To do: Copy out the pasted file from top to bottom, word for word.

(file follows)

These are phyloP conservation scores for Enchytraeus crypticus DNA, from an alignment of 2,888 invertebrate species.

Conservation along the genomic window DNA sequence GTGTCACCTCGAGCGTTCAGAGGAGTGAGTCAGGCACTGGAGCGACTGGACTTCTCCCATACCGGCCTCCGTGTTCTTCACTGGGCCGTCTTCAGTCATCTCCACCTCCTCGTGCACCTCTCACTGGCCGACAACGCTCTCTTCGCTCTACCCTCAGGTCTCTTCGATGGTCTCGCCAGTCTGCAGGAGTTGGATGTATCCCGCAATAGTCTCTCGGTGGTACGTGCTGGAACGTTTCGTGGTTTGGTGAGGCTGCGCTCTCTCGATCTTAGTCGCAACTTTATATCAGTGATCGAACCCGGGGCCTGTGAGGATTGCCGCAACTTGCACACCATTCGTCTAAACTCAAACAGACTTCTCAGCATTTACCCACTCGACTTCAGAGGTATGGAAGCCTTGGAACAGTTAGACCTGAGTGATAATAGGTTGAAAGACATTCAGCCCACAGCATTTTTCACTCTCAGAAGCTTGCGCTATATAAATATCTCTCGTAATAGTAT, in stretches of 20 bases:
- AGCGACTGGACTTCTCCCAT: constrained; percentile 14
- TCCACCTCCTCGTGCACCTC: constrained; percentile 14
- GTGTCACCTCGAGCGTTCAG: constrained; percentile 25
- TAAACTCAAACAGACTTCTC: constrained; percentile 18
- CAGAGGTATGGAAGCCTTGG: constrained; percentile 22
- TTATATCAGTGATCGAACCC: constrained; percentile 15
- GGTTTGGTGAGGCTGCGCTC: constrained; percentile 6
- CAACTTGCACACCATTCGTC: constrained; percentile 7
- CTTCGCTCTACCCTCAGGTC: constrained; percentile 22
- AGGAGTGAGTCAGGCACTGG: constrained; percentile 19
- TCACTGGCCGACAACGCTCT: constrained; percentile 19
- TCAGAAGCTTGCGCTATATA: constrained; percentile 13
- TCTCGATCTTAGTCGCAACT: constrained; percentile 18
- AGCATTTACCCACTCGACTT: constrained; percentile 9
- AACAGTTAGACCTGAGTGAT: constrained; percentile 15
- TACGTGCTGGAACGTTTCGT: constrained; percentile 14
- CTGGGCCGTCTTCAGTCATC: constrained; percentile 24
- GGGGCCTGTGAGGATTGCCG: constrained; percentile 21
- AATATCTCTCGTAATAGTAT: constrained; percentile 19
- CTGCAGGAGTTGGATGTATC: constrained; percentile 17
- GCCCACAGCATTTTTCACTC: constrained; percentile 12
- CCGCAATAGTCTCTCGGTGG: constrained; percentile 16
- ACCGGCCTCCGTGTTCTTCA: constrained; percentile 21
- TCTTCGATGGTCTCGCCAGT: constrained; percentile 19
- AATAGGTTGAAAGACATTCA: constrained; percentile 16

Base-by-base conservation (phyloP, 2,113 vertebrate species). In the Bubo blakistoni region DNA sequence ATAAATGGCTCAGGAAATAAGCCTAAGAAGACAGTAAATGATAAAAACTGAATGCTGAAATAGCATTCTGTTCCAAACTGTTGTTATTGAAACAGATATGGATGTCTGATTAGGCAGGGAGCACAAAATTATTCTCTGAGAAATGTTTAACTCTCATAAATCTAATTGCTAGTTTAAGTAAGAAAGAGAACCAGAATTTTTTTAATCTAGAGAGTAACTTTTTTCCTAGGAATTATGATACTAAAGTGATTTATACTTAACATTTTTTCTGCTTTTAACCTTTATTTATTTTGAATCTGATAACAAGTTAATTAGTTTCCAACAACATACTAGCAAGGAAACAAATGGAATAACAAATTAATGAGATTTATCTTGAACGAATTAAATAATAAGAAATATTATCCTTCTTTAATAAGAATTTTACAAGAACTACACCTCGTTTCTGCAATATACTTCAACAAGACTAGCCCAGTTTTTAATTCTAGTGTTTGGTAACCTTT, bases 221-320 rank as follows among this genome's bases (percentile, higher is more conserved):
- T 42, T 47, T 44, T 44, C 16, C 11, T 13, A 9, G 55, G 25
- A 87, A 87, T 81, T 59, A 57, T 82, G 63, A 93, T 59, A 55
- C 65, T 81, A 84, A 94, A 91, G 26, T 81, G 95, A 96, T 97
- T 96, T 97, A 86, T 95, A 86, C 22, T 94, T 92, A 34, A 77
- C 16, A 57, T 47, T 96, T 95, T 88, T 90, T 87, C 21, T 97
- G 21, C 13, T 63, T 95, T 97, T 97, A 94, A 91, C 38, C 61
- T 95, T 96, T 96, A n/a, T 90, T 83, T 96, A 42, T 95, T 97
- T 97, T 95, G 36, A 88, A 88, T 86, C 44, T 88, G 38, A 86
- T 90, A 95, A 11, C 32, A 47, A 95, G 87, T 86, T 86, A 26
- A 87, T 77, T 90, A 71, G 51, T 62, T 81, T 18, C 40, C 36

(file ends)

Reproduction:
These are phyloP conservation scores for Enchytraeus crypticus DNA, from an alignment of 2,888 invertebrate species.

Conservation along the genomic window DNA sequence GTGTCACCTCGAGCGTTCAGAGGAGTGAGTCAGGCACTGGAGCGACTGGACTTCTCCCATACCGGCCTCCGTGTTCTTCACTGGGCCGTCTTCAGTCATCTCCACCTCCTCGTGCACCTCTCACTGGCCGACAACGCTCTCTTCGCTCTACCCTCAGGTCTCTTCGATGGTCTCGCCAGTCTGCAGGAGTTGGATGTATCCCGCAATAGTCTCTCGGTGGTACGTGCTGGAACGTTTCGTGGTTTGGTGAGGCTGCGCTCTCTCGATCTTAGTCGCAACTTTATATCAGTGATCGAACCCGGGGCCTGTGAGGATTGCCGCAACTTGCACACCATTCGTCTAAACTCAAACAGACTTCTCAGCATTTACCCACTCGACTTCAGAGGTATGGAAGCCTTGGAACAGTTAGACCTGAGTGATAATAGGTTGAAAGACATTCAGCCCACAGCATTTTTCACTCTCAGAAGCTTGCGCTATATAAATATCTCTCGTAATAGTAT, in stretches of 20 bases:
- AGCGACTGGACTTCTCCCAT: constrained; percentile 14
- TCCACCTCCTCGTGCACCTC: constrained; percentile 14
- GTGTCACCTCGAGCGTTCAG: constrained; percentile 25
- TAAACTCAAACAGACTTCTC: constrained; percentile 18
- CAGAGGTATGGAAGCCTTGG: constrained; percentile 22
- TTATATCAGTGATCGAACCC: constrained; percentile 15
- GGTTTGGTGAGGCTGCGCTC: constrained; percentile 6
- CAACTTGCACACCATTCGTC: constrained; percentile 7
- CTTCGCTCTACCCTCAGGTC: constrained; percentile 22
- AGGAGTGAGTCAGGCACTGG: constrained; percentile 19
- TCACTGGCCGACAACGCTCT: constrained; percentile 19
- TCAGAAGCTTGCGCTATATA: constrained; percentile 13
- TCTCGATCTTAGTCGCAACT: constrained; percentile 18
- AGCATTTACCCACTCGACTT: constrained; percentile 9
- AACAGTTAGACCTGAGTGAT: constrained; percentile 15
- TACGTGCTGGAACGTTTCGT: constrained; percentile 14
- CTGGGCCGTCTTCAGTCATC: constrained; percentile 24
- GGGGCCTGTGAGGATTGCCG: constrained; percentile 21
- AATATCTCTCGTAATAGTAT: constrained; percentile 19
- CTGCAGGAGTTGGATGTATC: constrained; percentile 17
- GCCCACAGCATTTTTCACTC: constrained; percentile 12
- CCGCAATAGTCTCTCGGTGG: constrained; percentile 16
- ACCGGCCTCCGTGTTCTTCA: constrained; percentile 21
- TCTTCGATGGTCTCGCCAGT: constrained; percentile 19
- AATAGGTTGAAAGACATTCA: constrained; percentile 16

Base-by-base conservation (phyloP, 2,113 vertebrate species). In the Bubo blakistoni region DNA sequence ATAAATGGCTCAGGAAATAAGCCTAAGAAGACAGTAAATGATAAAAACTGAATGCTGAAATAGCATTCTGTTCCAAACTGTTGTTATTGAAACAGATATGGATGTCTGATTAGGCAGGGAGCACAAAATTATTCTCTGAGAAATGTTTAACTCTCATAAATCTAATTGCTAGTTTAAGTAAGAAAGAGAACCAGAATTTTTTTAATCTAGAGAGTAACTTTTTTCCTAGGAATTATGATACTAAAGTGATTTATACTTAACATTTTTTCTGCTTTTAACCTTTATTTATTTTGAATCTGATAACAAGTTAATTAGTTTCCAACAACATACTAGCAAGGAAACAAATGGAATAACAAATTAATGAGATTTATCTTGAACGAATTAAATAATAAGAAATATTATCCTTCTTTAATAAGAATTTTACAAGAACTACACCTCGTTTCTGCAATATACTTCAACAAGACTAGCCCAGTTTTTAATTCTAGTGTTTGGTAACCTTT, bases 221-320 rank as follows among this genome's bases (percentile, higher is more conserved):
- T 42, T 47, T 44, T 44, C 16, C 11, T 13, A 9, G 55, G 25
- A 87, A 87, T 81, T 59, A 57, T 82, G 63, A 93, T 59, A 55
- C 65, T 81, A 84, A 94, A 91, G 26, T 81, G 95, A 96, T 97
- T 96, T 97, A 86, T 95, A 86, C 22, T 94, T 92, A 34, A 77
- C 16, A 57, T 47, T 96, T 95, T 88, T 90, T 87, C 21, T 97
- G 21, C 13, T 63, T 95, T 97, T 97, A 94, A 91, C 38, C 61
- T 95, T 96, T 96, A n/a, T 90, T 83, T 96, A 42, T 95, T 97
- T 97, T 95, G 36, A 88, A 88, T 86, C 44, T 88, G 38, A 86
- T 90, A 95, A 11, C 32, A 47, A 95, G 87, T 86, T 86, A 26
- A 87, T 77, T 90, A 71, G 51, T 62, T 81, T 18, C 40, C 36